For the first 25 years of my life, fitness was not a priority.
I was “husky” or, as some might say, “fat”. I was born that way and I was going to die that way and I didn’t see how that was going to change. In fact, I thought exercise for its own sake was something that irritating people did when they were already in great shape. I certainly hadn’t seen any evidence to the contrary. No, in my experience, people who were fat stayed fat. It was foretold by the Bible, as far as I knew.
Of course, that isn’t to say that I didn’t want to lose weight. I tried for years – restricting calories, signing up for Weight Watchers, joining my high school track team. Nothing worked. And I was physically active, always involved in a sport of some kind. I played basketball almost every day in college – and managed to get even heavier. Technically, I was obese.
But when I was 23, I started losing weight because I found something that worked: the now infamous Atkins diet. I liked it because it was relatively easy – all I had to do was avoid carbs and eat a lot of eggs and meat. But at some point, well before reaching my goal, I hit a plateau. No matter how strictly I stuck to the diet, I couldn’t lose any more weight.
So I started to exercise. A lot. And it worked. Not only did I keep losing weight, eventually getting down to about 80 kilograms, I could actually see some muscle definition. (Take it easy. I said “some” definition. Not Ryan Gosling in Crazy Stupid Love definition.)
Now, exercise and fitness is a part of my daily life, just like hugging my children or organising iTunes. I always make room for it. It makes me feel good and it prevents the obese monster inside of me from coming out and destroying the city. But losing all that weight (and, most importantly, keeping it off) and “becoming fit” hasn’t been easy.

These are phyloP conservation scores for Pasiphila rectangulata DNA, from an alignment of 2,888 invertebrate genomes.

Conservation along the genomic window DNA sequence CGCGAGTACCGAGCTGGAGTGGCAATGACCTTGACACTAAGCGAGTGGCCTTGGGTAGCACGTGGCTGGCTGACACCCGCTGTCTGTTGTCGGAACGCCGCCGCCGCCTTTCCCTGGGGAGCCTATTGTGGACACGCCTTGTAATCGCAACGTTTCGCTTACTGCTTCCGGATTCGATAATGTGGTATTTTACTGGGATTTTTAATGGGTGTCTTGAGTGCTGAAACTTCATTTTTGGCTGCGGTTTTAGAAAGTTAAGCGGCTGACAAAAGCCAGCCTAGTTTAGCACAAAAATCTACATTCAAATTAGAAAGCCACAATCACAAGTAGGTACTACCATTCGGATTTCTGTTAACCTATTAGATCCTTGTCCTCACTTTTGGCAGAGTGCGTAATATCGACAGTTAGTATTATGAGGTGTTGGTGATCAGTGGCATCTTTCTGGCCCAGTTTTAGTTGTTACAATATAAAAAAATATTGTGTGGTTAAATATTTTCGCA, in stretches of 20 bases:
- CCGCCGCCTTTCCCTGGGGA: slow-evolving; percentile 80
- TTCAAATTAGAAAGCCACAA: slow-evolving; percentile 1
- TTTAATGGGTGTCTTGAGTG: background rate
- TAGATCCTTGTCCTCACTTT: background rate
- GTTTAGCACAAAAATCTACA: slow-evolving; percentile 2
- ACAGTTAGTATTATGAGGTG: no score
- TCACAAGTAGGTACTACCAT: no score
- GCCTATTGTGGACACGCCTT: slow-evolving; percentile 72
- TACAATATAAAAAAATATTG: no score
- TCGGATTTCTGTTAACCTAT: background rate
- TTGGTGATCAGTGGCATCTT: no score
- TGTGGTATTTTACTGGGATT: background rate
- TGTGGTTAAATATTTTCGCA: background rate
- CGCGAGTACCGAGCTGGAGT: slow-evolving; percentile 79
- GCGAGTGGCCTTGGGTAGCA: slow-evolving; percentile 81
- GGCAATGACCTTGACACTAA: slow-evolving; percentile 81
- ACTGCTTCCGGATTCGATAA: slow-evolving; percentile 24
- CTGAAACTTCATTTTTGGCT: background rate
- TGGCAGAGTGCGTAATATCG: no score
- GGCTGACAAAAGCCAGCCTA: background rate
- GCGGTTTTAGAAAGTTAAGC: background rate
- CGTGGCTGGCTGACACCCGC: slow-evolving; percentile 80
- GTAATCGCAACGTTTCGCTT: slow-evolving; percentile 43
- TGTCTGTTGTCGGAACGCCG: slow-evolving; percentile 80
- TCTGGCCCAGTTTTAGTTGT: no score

Here’s what I learned that helped me along the way…
But first, let's discuss our terms. There are (I assume) a lot of people out there with super duper attitudes who want to achieve "fitness" because it’s important for everyday health and living a long life. I am not one of those people. I want to look good.
That’s right. Society has been pressuring me to look a certain way all of my life and I can’t fight it. It’s too big and strong! So I accept the standards of beauty as they are and aim for the ideal that gives us articles about de-bloating and salt soaking.
Is it healthy? God no. I’m a mess. But it does motivate me to exercise regularly and eat reasonably well, so maybe this societal pressure isn’t all bad. And as long as no one can see the fat kid crying inside of me, everything should be fine, right?
Anyway, where were we? Ah yes. Lessons!
The most important thing is consistency
On my FJ (Fitness Journey), I have gone through periods of working out for two or three hours at a time. And there have been stretches of time when I’ve only been able to manage 20 minutes. Regardless, I’ve always made time to exercise – running, biking, weight lifting, whatever. I never go too long without doing something. It keeps things under control and makes it easier to get back on the horse.